Black Currant Seed Oil
Black currant seed oil
The black currant (Ribes nigrum), is a deciduous shrub of the Saxifragaceae family. Though all parts of the shrub are used—berries, bark, leaves, and seeds—it is the oil of the seed that is used most commonly today. Black currant seed oil is rich in essential fatty acids , which promote and maintain the body's vital functions. Essential fatty acids provide energy, regulate body temperature and metabolism, protect tissues, and insulate nerves. Approximately 17% of black currant seed oil consists of an omega-6 fatty acid, gamma-linolenic acid (GLA). Another 13% consists of an omega-3 fatty acid, alpha-linolenic acid. Evening primrose oil is primarily used for its essential fatty acid content, but it contains only about 8% gamma-linolenic acid, half of what is found in black currant seed oil. Because both omega-6 and omega-3 acids are needed in our diets , a supplement of black currant seed oil is beneficial. These essential fatty acids are broken down by the body into prostaglandins, the body's regulating substances that block pain and govern many other physical functions, especially in proper functioning of the circulatory system.
Because black currant seed oil is so high in gamma-linolenic acid, which makes prostaglandins, it is a highly effective anti-inflammatory herb. The oil is best used for chronic inflammatory conditions, cramps, and aches. It also boosts the immune system, and helps women with their menstrual cycles and menopause , while also easing discomforts associated with premenstrual syndrome . Black currant seed oil is also used to treat skin disorders.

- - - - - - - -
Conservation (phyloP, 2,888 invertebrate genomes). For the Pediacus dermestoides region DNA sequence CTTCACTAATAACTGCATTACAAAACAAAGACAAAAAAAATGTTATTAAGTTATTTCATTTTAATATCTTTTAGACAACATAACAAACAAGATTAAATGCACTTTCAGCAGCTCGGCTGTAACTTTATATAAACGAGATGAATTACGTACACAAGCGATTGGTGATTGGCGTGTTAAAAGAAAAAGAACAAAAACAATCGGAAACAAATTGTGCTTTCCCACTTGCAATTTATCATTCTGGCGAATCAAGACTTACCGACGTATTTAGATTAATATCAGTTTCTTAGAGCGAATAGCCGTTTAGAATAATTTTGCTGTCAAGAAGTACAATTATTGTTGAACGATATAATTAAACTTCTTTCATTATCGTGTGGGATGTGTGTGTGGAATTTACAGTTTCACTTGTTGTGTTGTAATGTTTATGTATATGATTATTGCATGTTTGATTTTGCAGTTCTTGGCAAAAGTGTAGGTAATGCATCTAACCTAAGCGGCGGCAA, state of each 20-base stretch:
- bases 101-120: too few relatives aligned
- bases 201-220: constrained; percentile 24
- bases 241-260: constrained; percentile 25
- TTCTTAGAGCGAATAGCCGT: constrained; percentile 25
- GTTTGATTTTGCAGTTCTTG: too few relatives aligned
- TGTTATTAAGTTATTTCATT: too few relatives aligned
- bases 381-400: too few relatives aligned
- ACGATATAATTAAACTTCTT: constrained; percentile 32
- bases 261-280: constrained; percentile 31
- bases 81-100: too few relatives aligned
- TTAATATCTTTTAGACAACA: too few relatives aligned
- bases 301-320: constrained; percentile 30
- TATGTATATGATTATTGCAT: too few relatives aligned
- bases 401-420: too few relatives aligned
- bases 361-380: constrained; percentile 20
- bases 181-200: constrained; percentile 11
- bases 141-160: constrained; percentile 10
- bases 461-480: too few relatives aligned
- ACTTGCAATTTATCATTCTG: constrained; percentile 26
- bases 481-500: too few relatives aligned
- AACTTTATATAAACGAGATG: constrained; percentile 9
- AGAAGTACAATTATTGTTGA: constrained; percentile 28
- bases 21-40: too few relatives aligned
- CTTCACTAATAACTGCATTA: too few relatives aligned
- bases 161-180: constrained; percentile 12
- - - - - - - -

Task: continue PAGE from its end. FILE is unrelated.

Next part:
As an anti-inflammatory agent, black currant seed oil works well in rheumatoid arthritis patients by decreasing morning stiffness in their joints. The British Journal of Rheumatology has noted that black currant seed oil may be so effective in rheumatoid arthritis patients because of a "reduction in the secretion of the inflammatory cytokines 11-1 and TNF-alpha." Cytokines are a source of inflammation. By preventing their production, black currant seed oil offers some relief.
Black currant seed oil is beneficial to patients with cardiovascular problems, as prostaglandins counteract the constriction of blood vessels. Two Canadian studies have also showed that omega-6 fatty acids lower blood pressure.
Women's health problems
Because prostaglandins regulate the menstrual cycle, black currant seed oil is helpful for women before and during menstruation . Gamma-linolenic acid produces anti-inflammatory prostaglandins, as opposed to inflammatory prostaglandins, thus lessening the severity of premenstrual cramps. Gamma-linolenic acid has also been shown to alleviate the symptoms of depression and breast tenderness associated with PMS. Menopausal women have also found black currant seed oil to be helpful.
The anti-inflammatory properties of black currant seed oil are also effective against skin irritations when taken orally. A study at the Skin Study Center in Philadelphia showed that black currant seed oil also helps with dry skin disorders, as the gamma-linolenic acid protects against the water loss that contributes to itching and other symptoms associated with dry skin.
Black currant seed oil is available in capsule form. When it is taken as a supplement, one to three 500-mg capsules should be taken daily, unless a physician recommends otherwise. The capsules usually contain black currant seed oil, vegetable glycerine and gelatin.
There are no known precautions to observe when taking black currant seed oil.
Apart from possible allergic reactions, there are no major side effects with black currant seed oil.
There are no known interactions between black currant seed oil and standard pharmaceutical preparations.
Grieve, M. A Modern Herbal. 1931. Botanical.com. [cited January 17, 2001]. <http://www.botanical.com>
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Katherine Y. Kim
"Black Currant Seed Oil." Gale Encyclopedia of Alternative Medicine. . Encyclopedia.com. (August 19, 2018). http://www.encyclopedia.com/medicine/encyclopedias-almanacs-transcripts-and-maps/black-currant-seed-oil
"Black Currant Seed Oil." Gale Encyclopedia of Alternative Medicine. . Retrieved August 19, 2018 from Encyclopedia.com: http://www.encyclopedia.com/medicine/encyclopedias-almanacs-transcripts-and-maps/black-currant-seed-oil